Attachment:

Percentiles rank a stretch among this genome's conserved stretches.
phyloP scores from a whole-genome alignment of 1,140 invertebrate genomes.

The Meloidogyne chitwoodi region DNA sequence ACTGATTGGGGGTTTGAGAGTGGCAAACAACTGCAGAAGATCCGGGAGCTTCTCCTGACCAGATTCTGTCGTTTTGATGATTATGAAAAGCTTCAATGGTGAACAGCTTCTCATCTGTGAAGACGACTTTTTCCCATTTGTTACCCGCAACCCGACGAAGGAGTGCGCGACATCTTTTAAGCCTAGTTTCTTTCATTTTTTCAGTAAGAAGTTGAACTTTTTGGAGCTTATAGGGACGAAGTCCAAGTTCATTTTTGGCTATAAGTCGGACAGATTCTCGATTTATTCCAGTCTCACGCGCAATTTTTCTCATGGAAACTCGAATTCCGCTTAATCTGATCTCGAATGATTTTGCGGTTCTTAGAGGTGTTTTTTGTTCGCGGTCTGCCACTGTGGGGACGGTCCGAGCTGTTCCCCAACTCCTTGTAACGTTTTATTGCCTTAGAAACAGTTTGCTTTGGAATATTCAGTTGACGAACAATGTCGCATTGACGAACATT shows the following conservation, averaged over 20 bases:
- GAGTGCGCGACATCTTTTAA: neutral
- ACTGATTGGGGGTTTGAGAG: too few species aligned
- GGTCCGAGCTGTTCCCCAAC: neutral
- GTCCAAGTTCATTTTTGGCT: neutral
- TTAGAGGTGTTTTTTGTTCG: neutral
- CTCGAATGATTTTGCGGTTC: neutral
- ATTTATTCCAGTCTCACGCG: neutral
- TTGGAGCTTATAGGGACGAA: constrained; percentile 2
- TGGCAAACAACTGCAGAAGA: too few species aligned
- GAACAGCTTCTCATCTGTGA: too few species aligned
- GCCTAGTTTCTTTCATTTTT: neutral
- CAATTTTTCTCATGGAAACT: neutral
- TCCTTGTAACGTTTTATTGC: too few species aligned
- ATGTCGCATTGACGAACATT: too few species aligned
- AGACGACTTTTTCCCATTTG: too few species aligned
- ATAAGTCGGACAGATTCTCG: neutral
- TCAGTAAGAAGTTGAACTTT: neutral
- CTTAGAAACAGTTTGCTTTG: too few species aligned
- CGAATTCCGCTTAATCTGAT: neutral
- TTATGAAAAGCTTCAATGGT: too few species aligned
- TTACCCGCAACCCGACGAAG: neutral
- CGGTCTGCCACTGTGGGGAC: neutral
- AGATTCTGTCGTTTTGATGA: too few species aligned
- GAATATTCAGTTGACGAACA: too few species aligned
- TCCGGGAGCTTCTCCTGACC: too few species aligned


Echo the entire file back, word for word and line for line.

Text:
Percentiles rank a stretch among this genome's conserved stretches.
phyloP scores from a whole-genome alignment of 1,140 invertebrate genomes.

The Meloidogyne chitwoodi region DNA sequence ACTGATTGGGGGTTTGAGAGTGGCAAACAACTGCAGAAGATCCGGGAGCTTCTCCTGACCAGATTCTGTCGTTTTGATGATTATGAAAAGCTTCAATGGTGAACAGCTTCTCATCTGTGAAGACGACTTTTTCCCATTTGTTACCCGCAACCCGACGAAGGAGTGCGCGACATCTTTTAAGCCTAGTTTCTTTCATTTTTTCAGTAAGAAGTTGAACTTTTTGGAGCTTATAGGGACGAAGTCCAAGTTCATTTTTGGCTATAAGTCGGACAGATTCTCGATTTATTCCAGTCTCACGCGCAATTTTTCTCATGGAAACTCGAATTCCGCTTAATCTGATCTCGAATGATTTTGCGGTTCTTAGAGGTGTTTTTTGTTCGCGGTCTGCCACTGTGGGGACGGTCCGAGCTGTTCCCCAACTCCTTGTAACGTTTTATTGCCTTAGAAACAGTTTGCTTTGGAATATTCAGTTGACGAACAATGTCGCATTGACGAACATT shows the following conservation, averaged over 20 bases:
- GAGTGCGCGACATCTTTTAA: neutral
- ACTGATTGGGGGTTTGAGAG: too few species aligned
- GGTCCGAGCTGTTCCCCAAC: neutral
- GTCCAAGTTCATTTTTGGCT: neutral
- TTAGAGGTGTTTTTTGTTCG: neutral
- CTCGAATGATTTTGCGGTTC: neutral
- ATTTATTCCAGTCTCACGCG: neutral
- TTGGAGCTTATAGGGACGAA: constrained; percentile 2
- TGGCAAACAACTGCAGAAGA: too few species aligned
- GAACAGCTTCTCATCTGTGA: too few species aligned
- GCCTAGTTTCTTTCATTTTT: neutral
- CAATTTTTCTCATGGAAACT: neutral
- TCCTTGTAACGTTTTATTGC: too few species aligned
- ATGTCGCATTGACGAACATT: too few species aligned
- AGACGACTTTTTCCCATTTG: too few species aligned
- ATAAGTCGGACAGATTCTCG: neutral
- TCAGTAAGAAGTTGAACTTT: neutral
- CTTAGAAACAGTTTGCTTTG: too few species aligned
- CGAATTCCGCTTAATCTGAT: neutral
- TTATGAAAAGCTTCAATGGT: too few species aligned
- TTACCCGCAACCCGACGAAG: neutral
- CGGTCTGCCACTGTGGGGAC: neutral
- AGATTCTGTCGTTTTGATGA: too few species aligned
- GAATATTCAGTTGACGAACA: too few species aligned
- TCCGGGAGCTTCTCCTGACC: too few species aligned